The Covid-19 pandemic has affected everyone. But it did not affect everyone equally. Historically, marginalized countries and communities were hit the hardest, and they continue to bear a disproportionate burden of the suffering, both in their lives and in their economies. What’s also clear is that the countries that had invested in their health systems over decades were better prepared to manage the pandemic.

In the years to come, in addition to strengthening health systems, I’m optimistic the world will heed this lesson and make the long-term investments we need in research and development and manufacturing, especially when it comes to vaccines, and focus on interventions that best serve the most vulnerable. These investments are critical not just to address the next pandemic, but to get the world back on track to meet the Global Goals. And these investments must be made closer to the people who most stand to benefit, which helps us ensure that life-saving interventions and technologies are distributed equitably.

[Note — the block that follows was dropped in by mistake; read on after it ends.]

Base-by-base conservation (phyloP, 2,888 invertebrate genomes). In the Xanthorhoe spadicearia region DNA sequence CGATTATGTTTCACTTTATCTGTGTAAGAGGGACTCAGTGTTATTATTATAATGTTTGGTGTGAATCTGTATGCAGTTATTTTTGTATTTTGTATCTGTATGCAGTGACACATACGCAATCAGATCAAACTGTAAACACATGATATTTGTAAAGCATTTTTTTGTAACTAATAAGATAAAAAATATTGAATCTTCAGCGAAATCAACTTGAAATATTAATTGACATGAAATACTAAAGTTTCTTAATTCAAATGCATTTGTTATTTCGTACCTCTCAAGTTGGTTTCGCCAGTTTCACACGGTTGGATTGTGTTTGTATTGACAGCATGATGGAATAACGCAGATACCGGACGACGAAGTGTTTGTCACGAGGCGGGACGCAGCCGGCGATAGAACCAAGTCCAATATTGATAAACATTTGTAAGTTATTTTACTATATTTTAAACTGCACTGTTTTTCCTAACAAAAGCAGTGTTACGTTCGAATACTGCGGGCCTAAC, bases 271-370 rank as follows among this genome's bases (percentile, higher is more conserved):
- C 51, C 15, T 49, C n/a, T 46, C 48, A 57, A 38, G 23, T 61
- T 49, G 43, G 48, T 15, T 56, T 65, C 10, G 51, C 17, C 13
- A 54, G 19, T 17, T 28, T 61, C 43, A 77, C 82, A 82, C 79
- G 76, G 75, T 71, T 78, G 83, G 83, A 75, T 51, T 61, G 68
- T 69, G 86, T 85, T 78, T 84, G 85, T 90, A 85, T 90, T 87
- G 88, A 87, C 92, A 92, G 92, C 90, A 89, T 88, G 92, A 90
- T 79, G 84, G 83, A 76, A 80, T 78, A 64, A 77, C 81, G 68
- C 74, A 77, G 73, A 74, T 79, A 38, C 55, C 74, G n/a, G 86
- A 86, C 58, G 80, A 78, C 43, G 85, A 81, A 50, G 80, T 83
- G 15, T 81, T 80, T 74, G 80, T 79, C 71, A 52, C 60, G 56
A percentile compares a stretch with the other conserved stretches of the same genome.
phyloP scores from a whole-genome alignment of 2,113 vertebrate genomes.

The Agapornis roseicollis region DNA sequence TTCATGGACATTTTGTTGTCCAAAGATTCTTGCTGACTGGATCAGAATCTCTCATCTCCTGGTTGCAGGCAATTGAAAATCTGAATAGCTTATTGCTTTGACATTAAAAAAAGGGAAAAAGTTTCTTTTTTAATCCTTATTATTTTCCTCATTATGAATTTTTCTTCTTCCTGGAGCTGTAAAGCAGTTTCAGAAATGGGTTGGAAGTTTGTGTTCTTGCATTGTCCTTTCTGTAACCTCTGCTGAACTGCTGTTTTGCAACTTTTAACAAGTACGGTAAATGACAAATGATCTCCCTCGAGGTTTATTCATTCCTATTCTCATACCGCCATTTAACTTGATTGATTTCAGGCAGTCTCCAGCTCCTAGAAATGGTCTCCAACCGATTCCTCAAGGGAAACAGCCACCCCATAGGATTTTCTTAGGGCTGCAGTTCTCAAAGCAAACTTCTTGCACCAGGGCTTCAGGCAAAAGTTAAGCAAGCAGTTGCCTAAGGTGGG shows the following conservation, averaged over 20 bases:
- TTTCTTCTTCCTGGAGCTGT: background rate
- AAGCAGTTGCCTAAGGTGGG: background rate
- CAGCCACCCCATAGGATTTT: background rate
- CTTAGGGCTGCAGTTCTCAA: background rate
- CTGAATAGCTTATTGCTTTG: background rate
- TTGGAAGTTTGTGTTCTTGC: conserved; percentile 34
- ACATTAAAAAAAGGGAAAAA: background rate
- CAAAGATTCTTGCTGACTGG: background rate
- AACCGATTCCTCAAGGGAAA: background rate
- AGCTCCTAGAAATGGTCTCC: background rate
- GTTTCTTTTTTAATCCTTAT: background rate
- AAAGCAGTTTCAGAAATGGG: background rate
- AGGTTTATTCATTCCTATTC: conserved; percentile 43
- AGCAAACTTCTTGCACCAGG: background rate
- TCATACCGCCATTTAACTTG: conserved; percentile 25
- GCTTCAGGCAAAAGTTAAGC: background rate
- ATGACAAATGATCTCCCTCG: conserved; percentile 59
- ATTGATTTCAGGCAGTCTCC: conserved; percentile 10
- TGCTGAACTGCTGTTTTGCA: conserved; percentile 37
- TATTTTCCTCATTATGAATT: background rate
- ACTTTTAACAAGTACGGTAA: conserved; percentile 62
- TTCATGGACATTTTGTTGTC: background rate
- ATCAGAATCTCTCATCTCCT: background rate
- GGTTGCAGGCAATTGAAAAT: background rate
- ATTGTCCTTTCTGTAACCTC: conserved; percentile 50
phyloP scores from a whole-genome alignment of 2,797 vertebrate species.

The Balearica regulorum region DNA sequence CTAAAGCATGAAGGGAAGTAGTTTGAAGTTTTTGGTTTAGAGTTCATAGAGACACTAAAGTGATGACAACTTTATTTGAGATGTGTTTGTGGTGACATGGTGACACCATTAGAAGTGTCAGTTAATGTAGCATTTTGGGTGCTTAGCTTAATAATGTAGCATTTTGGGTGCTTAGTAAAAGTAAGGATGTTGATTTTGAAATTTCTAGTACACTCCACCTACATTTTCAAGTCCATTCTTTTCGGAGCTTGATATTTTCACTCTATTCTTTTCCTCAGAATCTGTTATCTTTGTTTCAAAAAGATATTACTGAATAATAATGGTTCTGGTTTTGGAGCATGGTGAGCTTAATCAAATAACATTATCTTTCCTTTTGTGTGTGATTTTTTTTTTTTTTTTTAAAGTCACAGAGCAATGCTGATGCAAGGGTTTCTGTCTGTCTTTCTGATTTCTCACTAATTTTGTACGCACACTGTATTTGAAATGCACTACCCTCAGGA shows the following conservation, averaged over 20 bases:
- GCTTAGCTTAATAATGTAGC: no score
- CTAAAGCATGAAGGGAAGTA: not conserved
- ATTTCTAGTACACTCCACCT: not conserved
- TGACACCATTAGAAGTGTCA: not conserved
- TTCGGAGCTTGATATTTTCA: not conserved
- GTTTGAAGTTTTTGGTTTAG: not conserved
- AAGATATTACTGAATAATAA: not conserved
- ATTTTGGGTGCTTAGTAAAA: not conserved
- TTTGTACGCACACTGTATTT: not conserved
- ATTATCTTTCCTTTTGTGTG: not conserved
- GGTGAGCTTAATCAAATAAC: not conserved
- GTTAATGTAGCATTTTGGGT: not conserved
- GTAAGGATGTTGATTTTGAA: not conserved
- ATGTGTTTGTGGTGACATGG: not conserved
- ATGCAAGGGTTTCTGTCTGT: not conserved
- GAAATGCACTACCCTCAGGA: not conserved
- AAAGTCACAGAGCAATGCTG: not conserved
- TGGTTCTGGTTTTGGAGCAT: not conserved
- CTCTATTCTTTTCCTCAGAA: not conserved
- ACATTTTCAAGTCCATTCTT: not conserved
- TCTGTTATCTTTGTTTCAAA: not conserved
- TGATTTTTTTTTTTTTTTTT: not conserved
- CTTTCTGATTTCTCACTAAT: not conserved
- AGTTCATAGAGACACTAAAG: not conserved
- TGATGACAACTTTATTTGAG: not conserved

2) In the Indian context, what should be the key focus areas of the government to manage such a public health crisis?

The pandemic proves that preparing for crises starts years before they happen. India’s Covid-19 management and the country-wide immunization drive have demonstrated why long-term investments in health systems are crucial. In particular, India’s thriving R&D and vaccine manufacturing and delivery ecosystem have enabled the country to rapidly scale up Covid-19 immunization to deliver more than 750 million doses. That’s remarkable.